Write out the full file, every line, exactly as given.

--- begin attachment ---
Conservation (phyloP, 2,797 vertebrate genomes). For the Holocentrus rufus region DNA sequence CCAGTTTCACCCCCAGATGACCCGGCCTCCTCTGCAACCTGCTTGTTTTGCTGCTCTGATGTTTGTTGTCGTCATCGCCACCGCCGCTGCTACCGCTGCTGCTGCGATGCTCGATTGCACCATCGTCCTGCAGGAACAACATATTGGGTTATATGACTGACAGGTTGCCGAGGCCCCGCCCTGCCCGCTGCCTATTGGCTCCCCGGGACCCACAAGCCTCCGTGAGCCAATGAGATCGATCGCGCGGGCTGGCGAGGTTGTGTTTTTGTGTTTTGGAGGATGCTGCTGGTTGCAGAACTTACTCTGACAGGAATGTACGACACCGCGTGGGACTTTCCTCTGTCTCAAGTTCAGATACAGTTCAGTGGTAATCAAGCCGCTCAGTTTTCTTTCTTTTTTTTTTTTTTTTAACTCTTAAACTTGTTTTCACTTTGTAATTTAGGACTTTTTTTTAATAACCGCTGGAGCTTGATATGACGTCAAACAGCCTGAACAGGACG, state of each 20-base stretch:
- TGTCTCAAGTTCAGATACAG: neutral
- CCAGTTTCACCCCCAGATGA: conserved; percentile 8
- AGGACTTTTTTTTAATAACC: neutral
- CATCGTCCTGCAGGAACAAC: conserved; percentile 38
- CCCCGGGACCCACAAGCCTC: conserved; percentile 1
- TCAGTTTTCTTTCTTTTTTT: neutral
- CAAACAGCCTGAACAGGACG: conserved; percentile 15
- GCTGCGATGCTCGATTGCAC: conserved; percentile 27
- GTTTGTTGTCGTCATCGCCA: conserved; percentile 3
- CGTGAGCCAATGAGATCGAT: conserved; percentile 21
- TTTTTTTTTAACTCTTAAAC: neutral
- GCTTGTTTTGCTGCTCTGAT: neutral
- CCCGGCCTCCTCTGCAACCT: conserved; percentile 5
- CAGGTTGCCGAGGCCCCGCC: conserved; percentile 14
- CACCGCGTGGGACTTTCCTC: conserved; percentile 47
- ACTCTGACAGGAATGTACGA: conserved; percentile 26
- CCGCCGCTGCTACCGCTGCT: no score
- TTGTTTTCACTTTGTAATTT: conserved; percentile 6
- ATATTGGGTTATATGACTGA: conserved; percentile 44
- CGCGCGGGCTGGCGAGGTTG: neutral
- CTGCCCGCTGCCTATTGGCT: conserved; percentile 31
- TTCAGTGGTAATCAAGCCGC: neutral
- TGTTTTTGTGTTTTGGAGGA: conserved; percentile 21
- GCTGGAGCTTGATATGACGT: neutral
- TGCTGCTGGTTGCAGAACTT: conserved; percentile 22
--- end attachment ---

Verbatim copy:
Conservation (phyloP, 2,797 vertebrate genomes). For the Holocentrus rufus region DNA sequence CCAGTTTCACCCCCAGATGACCCGGCCTCCTCTGCAACCTGCTTGTTTTGCTGCTCTGATGTTTGTTGTCGTCATCGCCACCGCCGCTGCTACCGCTGCTGCTGCGATGCTCGATTGCACCATCGTCCTGCAGGAACAACATATTGGGTTATATGACTGACAGGTTGCCGAGGCCCCGCCCTGCCCGCTGCCTATTGGCTCCCCGGGACCCACAAGCCTCCGTGAGCCAATGAGATCGATCGCGCGGGCTGGCGAGGTTGTGTTTTTGTGTTTTGGAGGATGCTGCTGGTTGCAGAACTTACTCTGACAGGAATGTACGACACCGCGTGGGACTTTCCTCTGTCTCAAGTTCAGATACAGTTCAGTGGTAATCAAGCCGCTCAGTTTTCTTTCTTTTTTTTTTTTTTTTAACTCTTAAACTTGTTTTCACTTTGTAATTTAGGACTTTTTTTTAATAACCGCTGGAGCTTGATATGACGTCAAACAGCCTGAACAGGACG, state of each 20-base stretch:
- TGTCTCAAGTTCAGATACAG: neutral
- CCAGTTTCACCCCCAGATGA: conserved; percentile 8
- AGGACTTTTTTTTAATAACC: neutral
- CATCGTCCTGCAGGAACAAC: conserved; percentile 38
- CCCCGGGACCCACAAGCCTC: conserved; percentile 1
- TCAGTTTTCTTTCTTTTTTT: neutral
- CAAACAGCCTGAACAGGACG: conserved; percentile 15
- GCTGCGATGCTCGATTGCAC: conserved; percentile 27
- GTTTGTTGTCGTCATCGCCA: conserved; percentile 3
- CGTGAGCCAATGAGATCGAT: conserved; percentile 21
- TTTTTTTTTAACTCTTAAAC: neutral
- GCTTGTTTTGCTGCTCTGAT: neutral
- CCCGGCCTCCTCTGCAACCT: conserved; percentile 5
- CAGGTTGCCGAGGCCCCGCC: conserved; percentile 14
- CACCGCGTGGGACTTTCCTC: conserved; percentile 47
- ACTCTGACAGGAATGTACGA: conserved; percentile 26
- CCGCCGCTGCTACCGCTGCT: no score
- TTGTTTTCACTTTGTAATTT: conserved; percentile 6
- ATATTGGGTTATATGACTGA: conserved; percentile 44
- CGCGCGGGCTGGCGAGGTTG: neutral
- CTGCCCGCTGCCTATTGGCT: conserved; percentile 31
- TTCAGTGGTAATCAAGCCGC: neutral
- TGTTTTTGTGTTTTGGAGGA: conserved; percentile 21
- GCTGGAGCTTGATATGACGT: neutral
- TGCTGCTGGTTGCAGAACTT: conserved; percentile 22